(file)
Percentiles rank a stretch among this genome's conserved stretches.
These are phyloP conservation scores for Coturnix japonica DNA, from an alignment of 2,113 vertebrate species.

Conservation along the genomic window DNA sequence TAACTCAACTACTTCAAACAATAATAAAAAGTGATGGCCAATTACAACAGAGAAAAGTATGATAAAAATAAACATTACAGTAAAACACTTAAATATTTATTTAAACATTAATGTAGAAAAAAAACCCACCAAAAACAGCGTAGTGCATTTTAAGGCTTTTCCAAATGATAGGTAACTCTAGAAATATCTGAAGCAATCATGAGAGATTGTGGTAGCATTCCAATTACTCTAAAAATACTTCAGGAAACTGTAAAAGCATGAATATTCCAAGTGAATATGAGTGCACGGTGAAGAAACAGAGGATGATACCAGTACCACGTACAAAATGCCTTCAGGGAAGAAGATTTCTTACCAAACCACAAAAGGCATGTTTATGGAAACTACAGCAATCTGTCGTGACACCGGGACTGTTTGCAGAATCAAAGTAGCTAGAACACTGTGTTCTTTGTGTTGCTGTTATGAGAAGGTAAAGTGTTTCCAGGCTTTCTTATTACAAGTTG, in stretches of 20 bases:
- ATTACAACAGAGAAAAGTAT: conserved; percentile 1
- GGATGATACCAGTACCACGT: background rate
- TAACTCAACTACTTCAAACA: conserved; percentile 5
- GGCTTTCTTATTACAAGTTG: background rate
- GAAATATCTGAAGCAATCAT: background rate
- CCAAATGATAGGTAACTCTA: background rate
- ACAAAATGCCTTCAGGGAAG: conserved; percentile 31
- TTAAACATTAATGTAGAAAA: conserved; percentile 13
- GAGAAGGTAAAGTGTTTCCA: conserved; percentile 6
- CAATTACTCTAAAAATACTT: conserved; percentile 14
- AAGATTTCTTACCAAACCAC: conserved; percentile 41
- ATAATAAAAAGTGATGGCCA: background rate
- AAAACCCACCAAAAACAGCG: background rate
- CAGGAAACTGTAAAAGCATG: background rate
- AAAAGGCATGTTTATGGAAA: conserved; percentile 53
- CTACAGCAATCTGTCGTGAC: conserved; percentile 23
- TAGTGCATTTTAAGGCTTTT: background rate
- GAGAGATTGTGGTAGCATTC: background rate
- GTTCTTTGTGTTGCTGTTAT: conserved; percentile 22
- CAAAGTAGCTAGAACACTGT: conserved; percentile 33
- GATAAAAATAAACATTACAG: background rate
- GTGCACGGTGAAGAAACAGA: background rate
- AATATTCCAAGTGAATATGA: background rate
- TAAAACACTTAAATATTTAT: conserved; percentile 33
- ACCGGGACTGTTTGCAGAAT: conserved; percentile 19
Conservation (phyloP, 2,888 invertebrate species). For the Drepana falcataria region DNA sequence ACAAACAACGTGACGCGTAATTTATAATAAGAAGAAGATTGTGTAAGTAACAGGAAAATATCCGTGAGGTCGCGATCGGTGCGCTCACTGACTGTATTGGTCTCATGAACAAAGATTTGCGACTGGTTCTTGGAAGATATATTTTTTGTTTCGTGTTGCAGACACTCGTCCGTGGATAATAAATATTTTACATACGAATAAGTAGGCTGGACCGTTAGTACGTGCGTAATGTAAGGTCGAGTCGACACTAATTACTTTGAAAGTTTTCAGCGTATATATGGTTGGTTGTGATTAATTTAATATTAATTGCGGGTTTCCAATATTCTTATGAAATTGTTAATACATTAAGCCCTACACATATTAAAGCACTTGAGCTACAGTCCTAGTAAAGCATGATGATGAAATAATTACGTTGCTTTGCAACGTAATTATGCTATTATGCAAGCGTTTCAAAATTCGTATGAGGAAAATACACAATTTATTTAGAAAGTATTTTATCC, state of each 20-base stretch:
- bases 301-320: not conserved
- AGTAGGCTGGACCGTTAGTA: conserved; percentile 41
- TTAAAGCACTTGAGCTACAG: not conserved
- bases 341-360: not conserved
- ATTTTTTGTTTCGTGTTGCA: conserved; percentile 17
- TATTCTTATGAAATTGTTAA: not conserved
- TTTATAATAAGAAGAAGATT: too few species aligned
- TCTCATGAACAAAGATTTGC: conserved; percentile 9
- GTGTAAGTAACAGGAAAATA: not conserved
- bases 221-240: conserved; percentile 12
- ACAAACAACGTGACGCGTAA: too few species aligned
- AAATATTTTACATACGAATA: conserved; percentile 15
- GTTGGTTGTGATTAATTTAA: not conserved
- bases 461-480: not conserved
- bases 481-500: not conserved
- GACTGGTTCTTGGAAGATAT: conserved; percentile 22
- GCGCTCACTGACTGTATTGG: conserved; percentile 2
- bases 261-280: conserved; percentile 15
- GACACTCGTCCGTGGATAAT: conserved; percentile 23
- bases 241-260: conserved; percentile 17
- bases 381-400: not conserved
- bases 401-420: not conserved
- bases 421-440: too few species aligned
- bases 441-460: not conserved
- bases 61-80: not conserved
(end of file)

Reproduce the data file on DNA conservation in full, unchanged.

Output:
Percentiles rank a stretch among this genome's conserved stretches.
These are phyloP conservation scores for Coturnix japonica DNA, from an alignment of 2,113 vertebrate species.

Conservation along the genomic window DNA sequence TAACTCAACTACTTCAAACAATAATAAAAAGTGATGGCCAATTACAACAGAGAAAAGTATGATAAAAATAAACATTACAGTAAAACACTTAAATATTTATTTAAACATTAATGTAGAAAAAAAACCCACCAAAAACAGCGTAGTGCATTTTAAGGCTTTTCCAAATGATAGGTAACTCTAGAAATATCTGAAGCAATCATGAGAGATTGTGGTAGCATTCCAATTACTCTAAAAATACTTCAGGAAACTGTAAAAGCATGAATATTCCAAGTGAATATGAGTGCACGGTGAAGAAACAGAGGATGATACCAGTACCACGTACAAAATGCCTTCAGGGAAGAAGATTTCTTACCAAACCACAAAAGGCATGTTTATGGAAACTACAGCAATCTGTCGTGACACCGGGACTGTTTGCAGAATCAAAGTAGCTAGAACACTGTGTTCTTTGTGTTGCTGTTATGAGAAGGTAAAGTGTTTCCAGGCTTTCTTATTACAAGTTG, in stretches of 20 bases:
- ATTACAACAGAGAAAAGTAT: conserved; percentile 1
- GGATGATACCAGTACCACGT: background rate
- TAACTCAACTACTTCAAACA: conserved; percentile 5
- GGCTTTCTTATTACAAGTTG: background rate
- GAAATATCTGAAGCAATCAT: background rate
- CCAAATGATAGGTAACTCTA: background rate
- ACAAAATGCCTTCAGGGAAG: conserved; percentile 31
- TTAAACATTAATGTAGAAAA: conserved; percentile 13
- GAGAAGGTAAAGTGTTTCCA: conserved; percentile 6
- CAATTACTCTAAAAATACTT: conserved; percentile 14
- AAGATTTCTTACCAAACCAC: conserved; percentile 41
- ATAATAAAAAGTGATGGCCA: background rate
- AAAACCCACCAAAAACAGCG: background rate
- CAGGAAACTGTAAAAGCATG: background rate
- AAAAGGCATGTTTATGGAAA: conserved; percentile 53
- CTACAGCAATCTGTCGTGAC: conserved; percentile 23
- TAGTGCATTTTAAGGCTTTT: background rate
- GAGAGATTGTGGTAGCATTC: background rate
- GTTCTTTGTGTTGCTGTTAT: conserved; percentile 22
- CAAAGTAGCTAGAACACTGT: conserved; percentile 33
- GATAAAAATAAACATTACAG: background rate
- GTGCACGGTGAAGAAACAGA: background rate
- AATATTCCAAGTGAATATGA: background rate
- TAAAACACTTAAATATTTAT: conserved; percentile 33
- ACCGGGACTGTTTGCAGAAT: conserved; percentile 19
Conservation (phyloP, 2,888 invertebrate species). For the Drepana falcataria region DNA sequence ACAAACAACGTGACGCGTAATTTATAATAAGAAGAAGATTGTGTAAGTAACAGGAAAATATCCGTGAGGTCGCGATCGGTGCGCTCACTGACTGTATTGGTCTCATGAACAAAGATTTGCGACTGGTTCTTGGAAGATATATTTTTTGTTTCGTGTTGCAGACACTCGTCCGTGGATAATAAATATTTTACATACGAATAAGTAGGCTGGACCGTTAGTACGTGCGTAATGTAAGGTCGAGTCGACACTAATTACTTTGAAAGTTTTCAGCGTATATATGGTTGGTTGTGATTAATTTAATATTAATTGCGGGTTTCCAATATTCTTATGAAATTGTTAATACATTAAGCCCTACACATATTAAAGCACTTGAGCTACAGTCCTAGTAAAGCATGATGATGAAATAATTACGTTGCTTTGCAACGTAATTATGCTATTATGCAAGCGTTTCAAAATTCGTATGAGGAAAATACACAATTTATTTAGAAAGTATTTTATCC, state of each 20-base stretch:
- bases 301-320: not conserved
- AGTAGGCTGGACCGTTAGTA: conserved; percentile 41
- TTAAAGCACTTGAGCTACAG: not conserved
- bases 341-360: not conserved
- ATTTTTTGTTTCGTGTTGCA: conserved; percentile 17
- TATTCTTATGAAATTGTTAA: not conserved
- TTTATAATAAGAAGAAGATT: too few species aligned
- TCTCATGAACAAAGATTTGC: conserved; percentile 9
- GTGTAAGTAACAGGAAAATA: not conserved
- bases 221-240: conserved; percentile 12
- ACAAACAACGTGACGCGTAA: too few species aligned
- AAATATTTTACATACGAATA: conserved; percentile 15
- GTTGGTTGTGATTAATTTAA: not conserved
- bases 461-480: not conserved
- bases 481-500: not conserved
- GACTGGTTCTTGGAAGATAT: conserved; percentile 22
- GCGCTCACTGACTGTATTGG: conserved; percentile 2
- bases 261-280: conserved; percentile 15
- GACACTCGTCCGTGGATAAT: conserved; percentile 23
- bases 241-260: conserved; percentile 17
- bases 381-400: not conserved
- bases 401-420: not conserved
- bases 421-440: too few species aligned
- bases 441-460: not conserved
- bases 61-80: not conserved